Sketch cheatsheet for Cheaters

[Tweet : nvALT]

If you use Cheaters, you may also be the type of person who uses Sketch. If so, you’ll appreciate the addition of a cheatsheet for Sketch Shortcuts, based on the tables provided at Sketch Shortcuts.

To add it, just put the file into your cheatsheets directory (or just git pull the latest update if you installed via Git), and add it to your index.html:

<ul id="nav">
	<li><a href="cheatsheets/">Sketch</a></li>

If you’re new to Cheaters, check out the documentation and download it from the project page. I should also note that there’s a new Xcode cheatsheet which was submitted by Thomas Bennett. If you create any custom sheets for common apps, be sure to let me know!

For web nerds: fixed-position element scrolling in WebKit

Since you use Sketch and Cheaters, and you made it this far in the post, you probably work with CSS, too. If that’s not the case, I can only imagine what possessed you to read this far. Either way…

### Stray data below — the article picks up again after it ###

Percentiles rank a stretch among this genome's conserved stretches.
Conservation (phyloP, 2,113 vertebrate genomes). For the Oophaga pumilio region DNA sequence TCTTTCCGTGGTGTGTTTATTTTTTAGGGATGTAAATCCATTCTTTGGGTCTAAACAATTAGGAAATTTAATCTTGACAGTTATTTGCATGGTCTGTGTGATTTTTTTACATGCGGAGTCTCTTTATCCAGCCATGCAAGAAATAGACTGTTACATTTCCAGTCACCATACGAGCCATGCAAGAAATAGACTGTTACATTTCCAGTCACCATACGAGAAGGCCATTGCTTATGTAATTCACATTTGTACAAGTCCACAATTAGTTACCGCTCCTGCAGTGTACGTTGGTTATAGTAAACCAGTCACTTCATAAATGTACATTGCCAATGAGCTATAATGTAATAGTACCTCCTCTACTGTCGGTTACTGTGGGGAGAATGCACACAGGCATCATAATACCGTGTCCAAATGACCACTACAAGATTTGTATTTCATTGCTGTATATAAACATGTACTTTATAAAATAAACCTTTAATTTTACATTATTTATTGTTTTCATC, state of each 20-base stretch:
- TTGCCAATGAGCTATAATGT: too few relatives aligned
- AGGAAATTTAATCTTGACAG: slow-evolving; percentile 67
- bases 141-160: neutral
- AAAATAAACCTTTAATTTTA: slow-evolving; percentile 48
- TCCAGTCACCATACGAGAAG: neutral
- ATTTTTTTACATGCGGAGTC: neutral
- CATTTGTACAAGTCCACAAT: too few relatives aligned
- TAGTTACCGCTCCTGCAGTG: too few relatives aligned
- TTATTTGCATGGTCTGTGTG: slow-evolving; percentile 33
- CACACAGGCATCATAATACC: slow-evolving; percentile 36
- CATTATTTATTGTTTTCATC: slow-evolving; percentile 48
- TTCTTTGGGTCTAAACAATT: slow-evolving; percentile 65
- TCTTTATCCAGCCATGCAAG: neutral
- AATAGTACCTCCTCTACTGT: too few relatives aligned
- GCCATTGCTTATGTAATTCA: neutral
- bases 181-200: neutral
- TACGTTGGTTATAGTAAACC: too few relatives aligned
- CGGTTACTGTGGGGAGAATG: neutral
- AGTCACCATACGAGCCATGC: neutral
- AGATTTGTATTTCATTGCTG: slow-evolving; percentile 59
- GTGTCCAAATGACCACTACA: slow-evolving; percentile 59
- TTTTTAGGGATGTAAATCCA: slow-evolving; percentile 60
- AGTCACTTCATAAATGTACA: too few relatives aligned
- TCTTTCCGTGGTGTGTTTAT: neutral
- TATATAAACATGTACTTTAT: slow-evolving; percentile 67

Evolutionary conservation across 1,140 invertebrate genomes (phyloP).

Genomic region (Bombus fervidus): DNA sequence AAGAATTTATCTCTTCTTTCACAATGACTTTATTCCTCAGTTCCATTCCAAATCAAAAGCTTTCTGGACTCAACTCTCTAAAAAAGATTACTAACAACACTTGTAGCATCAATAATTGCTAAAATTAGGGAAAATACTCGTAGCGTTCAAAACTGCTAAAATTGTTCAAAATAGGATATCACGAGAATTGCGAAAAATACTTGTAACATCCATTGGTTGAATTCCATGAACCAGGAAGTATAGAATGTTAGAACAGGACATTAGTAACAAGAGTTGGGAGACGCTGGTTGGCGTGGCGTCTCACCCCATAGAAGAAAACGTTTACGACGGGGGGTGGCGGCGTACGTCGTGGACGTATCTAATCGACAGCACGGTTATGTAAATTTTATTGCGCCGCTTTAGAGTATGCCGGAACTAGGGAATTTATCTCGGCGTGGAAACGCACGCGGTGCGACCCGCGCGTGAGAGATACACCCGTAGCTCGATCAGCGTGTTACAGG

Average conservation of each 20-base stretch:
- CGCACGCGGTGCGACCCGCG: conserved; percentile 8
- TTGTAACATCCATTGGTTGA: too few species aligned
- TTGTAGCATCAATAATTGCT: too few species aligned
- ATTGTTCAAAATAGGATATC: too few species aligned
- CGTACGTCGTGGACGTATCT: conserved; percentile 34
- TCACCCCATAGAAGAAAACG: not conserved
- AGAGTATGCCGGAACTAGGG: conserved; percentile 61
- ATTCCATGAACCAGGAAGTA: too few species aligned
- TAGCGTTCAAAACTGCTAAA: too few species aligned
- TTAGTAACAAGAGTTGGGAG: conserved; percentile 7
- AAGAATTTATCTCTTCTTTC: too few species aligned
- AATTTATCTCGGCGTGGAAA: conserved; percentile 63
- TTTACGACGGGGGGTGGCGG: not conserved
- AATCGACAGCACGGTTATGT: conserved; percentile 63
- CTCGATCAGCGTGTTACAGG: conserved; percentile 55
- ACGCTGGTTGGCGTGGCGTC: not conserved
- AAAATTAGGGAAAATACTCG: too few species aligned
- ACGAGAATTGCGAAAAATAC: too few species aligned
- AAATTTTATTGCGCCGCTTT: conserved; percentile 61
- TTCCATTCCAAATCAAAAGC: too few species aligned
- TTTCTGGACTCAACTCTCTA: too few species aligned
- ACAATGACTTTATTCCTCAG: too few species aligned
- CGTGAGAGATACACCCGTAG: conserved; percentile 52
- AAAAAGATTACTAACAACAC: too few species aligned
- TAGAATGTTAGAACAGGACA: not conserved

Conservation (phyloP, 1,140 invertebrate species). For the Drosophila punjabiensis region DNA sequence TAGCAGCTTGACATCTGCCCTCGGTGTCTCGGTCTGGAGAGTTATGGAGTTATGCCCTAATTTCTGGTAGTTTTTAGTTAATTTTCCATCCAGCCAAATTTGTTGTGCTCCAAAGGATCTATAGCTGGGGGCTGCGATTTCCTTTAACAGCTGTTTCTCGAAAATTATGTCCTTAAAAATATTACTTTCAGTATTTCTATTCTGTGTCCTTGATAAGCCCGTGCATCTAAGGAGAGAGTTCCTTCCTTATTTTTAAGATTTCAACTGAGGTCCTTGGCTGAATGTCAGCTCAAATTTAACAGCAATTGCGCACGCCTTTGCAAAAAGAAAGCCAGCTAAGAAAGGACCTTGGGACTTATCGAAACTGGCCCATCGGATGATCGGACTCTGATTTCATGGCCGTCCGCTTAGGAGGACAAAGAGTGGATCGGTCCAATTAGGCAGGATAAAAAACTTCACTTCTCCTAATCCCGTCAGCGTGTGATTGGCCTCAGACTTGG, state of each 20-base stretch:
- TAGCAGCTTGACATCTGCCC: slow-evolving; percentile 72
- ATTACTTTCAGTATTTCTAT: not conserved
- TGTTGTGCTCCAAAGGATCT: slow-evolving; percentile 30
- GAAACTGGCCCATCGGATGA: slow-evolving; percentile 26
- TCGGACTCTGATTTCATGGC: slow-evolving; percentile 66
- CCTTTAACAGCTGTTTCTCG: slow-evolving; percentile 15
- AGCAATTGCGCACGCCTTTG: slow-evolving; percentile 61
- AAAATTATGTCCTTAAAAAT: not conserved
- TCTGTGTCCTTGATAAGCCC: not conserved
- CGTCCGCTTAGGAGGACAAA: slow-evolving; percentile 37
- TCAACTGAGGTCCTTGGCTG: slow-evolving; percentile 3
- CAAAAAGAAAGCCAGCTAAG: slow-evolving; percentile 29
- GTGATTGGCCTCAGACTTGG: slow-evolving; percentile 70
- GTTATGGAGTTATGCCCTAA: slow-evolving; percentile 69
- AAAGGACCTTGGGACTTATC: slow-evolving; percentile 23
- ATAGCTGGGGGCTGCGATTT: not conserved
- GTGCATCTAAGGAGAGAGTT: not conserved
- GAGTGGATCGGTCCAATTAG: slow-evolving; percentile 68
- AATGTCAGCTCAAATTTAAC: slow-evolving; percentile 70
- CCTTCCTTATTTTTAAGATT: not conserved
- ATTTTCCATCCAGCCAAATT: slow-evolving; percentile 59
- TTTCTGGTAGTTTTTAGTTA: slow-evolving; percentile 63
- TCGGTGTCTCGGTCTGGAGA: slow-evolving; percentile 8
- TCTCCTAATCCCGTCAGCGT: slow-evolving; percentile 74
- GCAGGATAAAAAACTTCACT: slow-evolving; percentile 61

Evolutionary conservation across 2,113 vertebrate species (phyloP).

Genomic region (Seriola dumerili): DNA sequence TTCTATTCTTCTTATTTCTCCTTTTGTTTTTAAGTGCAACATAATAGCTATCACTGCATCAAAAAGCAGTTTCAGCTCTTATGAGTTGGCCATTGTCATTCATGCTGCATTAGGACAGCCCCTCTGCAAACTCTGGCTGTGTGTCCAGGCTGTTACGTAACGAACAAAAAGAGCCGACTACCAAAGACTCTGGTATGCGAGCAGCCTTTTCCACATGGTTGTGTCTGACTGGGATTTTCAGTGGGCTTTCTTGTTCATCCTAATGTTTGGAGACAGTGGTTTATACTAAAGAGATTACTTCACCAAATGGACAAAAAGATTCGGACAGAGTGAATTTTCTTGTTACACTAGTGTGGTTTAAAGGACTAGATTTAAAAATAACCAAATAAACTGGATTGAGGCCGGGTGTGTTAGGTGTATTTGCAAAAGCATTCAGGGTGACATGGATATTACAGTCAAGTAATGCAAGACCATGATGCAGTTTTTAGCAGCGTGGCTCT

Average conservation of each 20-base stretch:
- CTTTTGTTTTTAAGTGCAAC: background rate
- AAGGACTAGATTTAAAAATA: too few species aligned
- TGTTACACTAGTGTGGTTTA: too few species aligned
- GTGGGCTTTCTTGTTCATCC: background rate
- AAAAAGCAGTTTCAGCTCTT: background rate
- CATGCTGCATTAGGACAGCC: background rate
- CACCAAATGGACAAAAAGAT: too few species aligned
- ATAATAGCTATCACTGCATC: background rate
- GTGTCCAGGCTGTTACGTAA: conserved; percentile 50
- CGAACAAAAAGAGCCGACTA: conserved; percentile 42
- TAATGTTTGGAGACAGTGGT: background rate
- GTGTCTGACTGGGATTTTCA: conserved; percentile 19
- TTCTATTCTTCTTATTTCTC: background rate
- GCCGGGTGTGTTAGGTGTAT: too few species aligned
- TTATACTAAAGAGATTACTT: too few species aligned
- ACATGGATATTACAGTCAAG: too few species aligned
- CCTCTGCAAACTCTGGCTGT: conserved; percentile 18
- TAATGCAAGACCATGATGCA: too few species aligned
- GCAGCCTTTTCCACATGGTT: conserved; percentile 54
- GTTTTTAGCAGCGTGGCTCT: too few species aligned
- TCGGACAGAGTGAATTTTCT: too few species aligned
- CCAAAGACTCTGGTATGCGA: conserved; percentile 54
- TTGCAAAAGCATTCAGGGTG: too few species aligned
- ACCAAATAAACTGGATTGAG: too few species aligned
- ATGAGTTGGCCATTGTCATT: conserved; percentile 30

I also fixed a CSS issue in the Cheaters window. This should actually be a separate post for the sake of search engines because it’s a fix I think will be handy to others, but I wouldn’t want any extra traffic…

In the latest versions of WebKit, position: fixed elements occasionally wiggle all over the page during scrolling. I ran into this with Marked, on a couple of web pages, and just noticed it in Cheaters as well. Fortunately, I had figured out the issue a while ago.

As far as I can tell, it happens when a CSS rule triggers the WebKit animation engine (even for 2d transforms). If it doesn’t break anything else on your page, you can fix it with:

body {
  -webkit-transform-origin-y: 0;
  -webkit-perspective: 1000;

You should still be able to apply custom transform-origin and perspective properties to more specific elements within the DOM, but having the outer element reset takes care of the issue. I hope that’s useful to somebody…